Frank Sinatra was one of the most well-known celebrities of the 20th century, who gained massive recognition as a singer and actor. He was also the inspiration for Johnny Fontane in The Godfather.
Frank Sinatra: Early Life
Born in Hoboken, New Jersey on December 12, 1915, Sinatra was an only child. In the 1930s, a young Sinatra watched Bing Crosby’s performance, which impressed him to such an extent that singing became his passion. His school’s glee club had him as a member and he went on to perform at local nightclubs. Once he started coming on radio, Harry James took notice of him, which led to Sinatra’s first recordings. Sinatra was 25 when Tommy Dorsey extended an invitation to join his band, where he gained fame for a couple of years. After that, Sinatra parted ways and went solo.
From early to mid-1940s, Frank Sinatra topped charts as his solo career took off with a flurry of hit singles. These were the days when fans gave him the monikers of “The Sultan of Swoon” and “The Voice.” Sinatra remembered how WWII filled that period with ‘great loneliness.’ Due to a punctured eardrum, Sinatra was deemed unfit for military service at the time.
In 1943, Frank Sinatra ventured into acting and debuted with Reveille With Beverley. Two years later, a special Academy Award was rightfully won when Sinatra created a short The House I Live In to promote religious and racial tolerance.
Once the war was over, Frank Sinatra’s career declined, causing him to lose film and recording contracts during the early 1950s. He staged a successful comeback in 1953, playing the role of Maggio in From Here to Eternity, an American soldier of Italian heritage – a performance that won him an Oscar. The same year he signed a new recording contract with Capitol Records. By that point, Sinatra’s voice incorporated jazzier inflections and a significantly mature sound was on display.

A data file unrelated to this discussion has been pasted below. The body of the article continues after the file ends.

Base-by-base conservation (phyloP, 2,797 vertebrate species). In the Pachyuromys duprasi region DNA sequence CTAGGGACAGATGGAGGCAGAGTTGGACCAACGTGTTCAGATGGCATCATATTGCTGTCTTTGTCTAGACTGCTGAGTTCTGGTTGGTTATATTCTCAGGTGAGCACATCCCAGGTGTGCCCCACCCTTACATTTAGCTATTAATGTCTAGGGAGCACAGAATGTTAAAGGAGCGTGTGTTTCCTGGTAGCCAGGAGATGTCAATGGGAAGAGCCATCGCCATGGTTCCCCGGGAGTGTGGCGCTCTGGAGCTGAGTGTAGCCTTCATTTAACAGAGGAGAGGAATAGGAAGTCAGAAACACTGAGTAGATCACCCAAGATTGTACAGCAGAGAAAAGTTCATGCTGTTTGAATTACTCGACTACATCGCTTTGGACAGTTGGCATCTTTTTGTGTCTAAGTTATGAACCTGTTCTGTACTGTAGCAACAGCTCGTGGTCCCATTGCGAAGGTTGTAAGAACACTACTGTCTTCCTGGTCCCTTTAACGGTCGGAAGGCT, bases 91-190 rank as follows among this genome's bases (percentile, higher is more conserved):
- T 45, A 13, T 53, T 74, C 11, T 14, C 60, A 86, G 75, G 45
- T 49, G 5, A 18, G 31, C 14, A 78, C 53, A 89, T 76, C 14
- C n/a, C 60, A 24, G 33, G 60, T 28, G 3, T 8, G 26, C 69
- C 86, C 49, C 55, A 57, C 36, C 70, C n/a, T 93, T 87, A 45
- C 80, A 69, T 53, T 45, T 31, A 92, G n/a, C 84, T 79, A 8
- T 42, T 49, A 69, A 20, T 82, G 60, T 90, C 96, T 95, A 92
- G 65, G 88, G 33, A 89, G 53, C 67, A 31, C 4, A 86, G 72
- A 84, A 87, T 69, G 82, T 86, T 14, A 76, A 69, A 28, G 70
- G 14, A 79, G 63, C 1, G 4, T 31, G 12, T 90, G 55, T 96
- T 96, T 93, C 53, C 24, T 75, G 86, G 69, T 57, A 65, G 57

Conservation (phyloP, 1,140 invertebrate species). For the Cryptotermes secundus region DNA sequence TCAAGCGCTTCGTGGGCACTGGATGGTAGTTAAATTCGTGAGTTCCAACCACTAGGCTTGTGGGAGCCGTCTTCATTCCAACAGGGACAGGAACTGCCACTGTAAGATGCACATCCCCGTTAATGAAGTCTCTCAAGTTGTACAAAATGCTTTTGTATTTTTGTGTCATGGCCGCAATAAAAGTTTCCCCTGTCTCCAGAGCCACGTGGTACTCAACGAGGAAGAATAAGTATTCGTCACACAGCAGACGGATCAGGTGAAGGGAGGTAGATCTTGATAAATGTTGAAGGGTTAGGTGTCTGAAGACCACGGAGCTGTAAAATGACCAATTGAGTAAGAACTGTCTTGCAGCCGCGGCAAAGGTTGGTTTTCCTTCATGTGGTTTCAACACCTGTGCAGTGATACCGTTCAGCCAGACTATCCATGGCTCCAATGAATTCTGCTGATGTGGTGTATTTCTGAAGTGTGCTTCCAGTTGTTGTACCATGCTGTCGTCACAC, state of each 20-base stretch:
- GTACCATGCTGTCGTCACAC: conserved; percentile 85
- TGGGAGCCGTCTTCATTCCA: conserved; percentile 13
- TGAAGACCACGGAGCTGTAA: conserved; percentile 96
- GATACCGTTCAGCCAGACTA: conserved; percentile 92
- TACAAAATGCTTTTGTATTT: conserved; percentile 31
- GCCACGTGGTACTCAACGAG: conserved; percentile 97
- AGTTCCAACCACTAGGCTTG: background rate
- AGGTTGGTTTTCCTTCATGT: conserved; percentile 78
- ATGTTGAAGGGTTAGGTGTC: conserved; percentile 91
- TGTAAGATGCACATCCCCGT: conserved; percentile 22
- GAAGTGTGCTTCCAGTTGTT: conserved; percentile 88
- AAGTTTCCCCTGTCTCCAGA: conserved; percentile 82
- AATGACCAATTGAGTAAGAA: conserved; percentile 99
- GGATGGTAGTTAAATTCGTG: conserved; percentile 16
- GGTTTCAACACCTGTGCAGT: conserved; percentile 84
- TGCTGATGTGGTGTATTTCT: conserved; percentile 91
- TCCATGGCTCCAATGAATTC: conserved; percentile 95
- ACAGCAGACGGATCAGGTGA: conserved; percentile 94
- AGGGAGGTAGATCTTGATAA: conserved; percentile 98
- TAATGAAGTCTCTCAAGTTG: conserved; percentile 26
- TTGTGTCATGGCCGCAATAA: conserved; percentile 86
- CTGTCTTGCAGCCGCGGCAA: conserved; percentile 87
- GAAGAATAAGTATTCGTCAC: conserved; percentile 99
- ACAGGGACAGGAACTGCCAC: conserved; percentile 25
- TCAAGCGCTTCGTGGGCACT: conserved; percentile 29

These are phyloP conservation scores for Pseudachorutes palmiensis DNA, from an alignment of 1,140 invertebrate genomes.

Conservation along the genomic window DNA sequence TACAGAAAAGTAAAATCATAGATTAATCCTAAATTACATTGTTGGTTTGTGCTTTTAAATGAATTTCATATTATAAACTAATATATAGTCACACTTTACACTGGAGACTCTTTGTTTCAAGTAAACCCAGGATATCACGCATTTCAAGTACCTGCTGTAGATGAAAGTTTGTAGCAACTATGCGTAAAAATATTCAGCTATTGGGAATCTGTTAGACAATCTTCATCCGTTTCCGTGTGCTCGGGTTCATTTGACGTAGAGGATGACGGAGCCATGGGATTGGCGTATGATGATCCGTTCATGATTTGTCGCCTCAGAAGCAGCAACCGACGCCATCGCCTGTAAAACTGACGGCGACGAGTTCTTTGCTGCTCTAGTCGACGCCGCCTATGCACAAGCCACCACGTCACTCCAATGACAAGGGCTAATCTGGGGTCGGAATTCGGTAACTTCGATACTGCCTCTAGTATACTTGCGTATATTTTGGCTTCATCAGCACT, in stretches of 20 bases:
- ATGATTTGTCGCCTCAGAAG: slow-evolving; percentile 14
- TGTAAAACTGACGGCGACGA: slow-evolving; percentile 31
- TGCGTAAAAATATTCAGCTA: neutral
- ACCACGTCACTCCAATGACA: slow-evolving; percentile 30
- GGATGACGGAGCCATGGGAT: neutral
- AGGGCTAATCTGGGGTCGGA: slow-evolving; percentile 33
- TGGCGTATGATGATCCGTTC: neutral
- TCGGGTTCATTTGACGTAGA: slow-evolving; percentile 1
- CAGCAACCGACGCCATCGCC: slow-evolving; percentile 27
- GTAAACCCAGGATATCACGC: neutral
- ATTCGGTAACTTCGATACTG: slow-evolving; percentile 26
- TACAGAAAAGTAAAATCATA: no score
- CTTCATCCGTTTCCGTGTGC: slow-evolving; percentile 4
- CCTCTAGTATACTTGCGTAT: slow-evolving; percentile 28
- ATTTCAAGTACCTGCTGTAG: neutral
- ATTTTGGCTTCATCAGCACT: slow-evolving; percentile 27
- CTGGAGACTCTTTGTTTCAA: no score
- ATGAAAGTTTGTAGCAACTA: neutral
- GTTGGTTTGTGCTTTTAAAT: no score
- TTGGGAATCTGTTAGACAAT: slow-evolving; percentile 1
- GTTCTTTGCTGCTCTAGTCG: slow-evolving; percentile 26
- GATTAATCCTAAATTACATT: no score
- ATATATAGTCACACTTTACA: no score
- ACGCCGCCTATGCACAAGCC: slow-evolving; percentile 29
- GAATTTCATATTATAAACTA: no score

Regaining his lost fame, Frank Sinatra maintained his stardom by consistently playing roles in hit movies and made chart-topping music for several years. In 1955 The Mai with the Golden Arm bagged him another Oscar nomination and further critical praise was showered over him for his role in the The Manchurian Candidate. Simultaneously, he masterfully maintained his presence on the charts.
As the 1950s came to an end, so did Sinatra’s alliance with Capitol due to a dip in record sales. Next, supported by Warner Bros, he founded Reprise. Artanis, a film production company, was his next creation.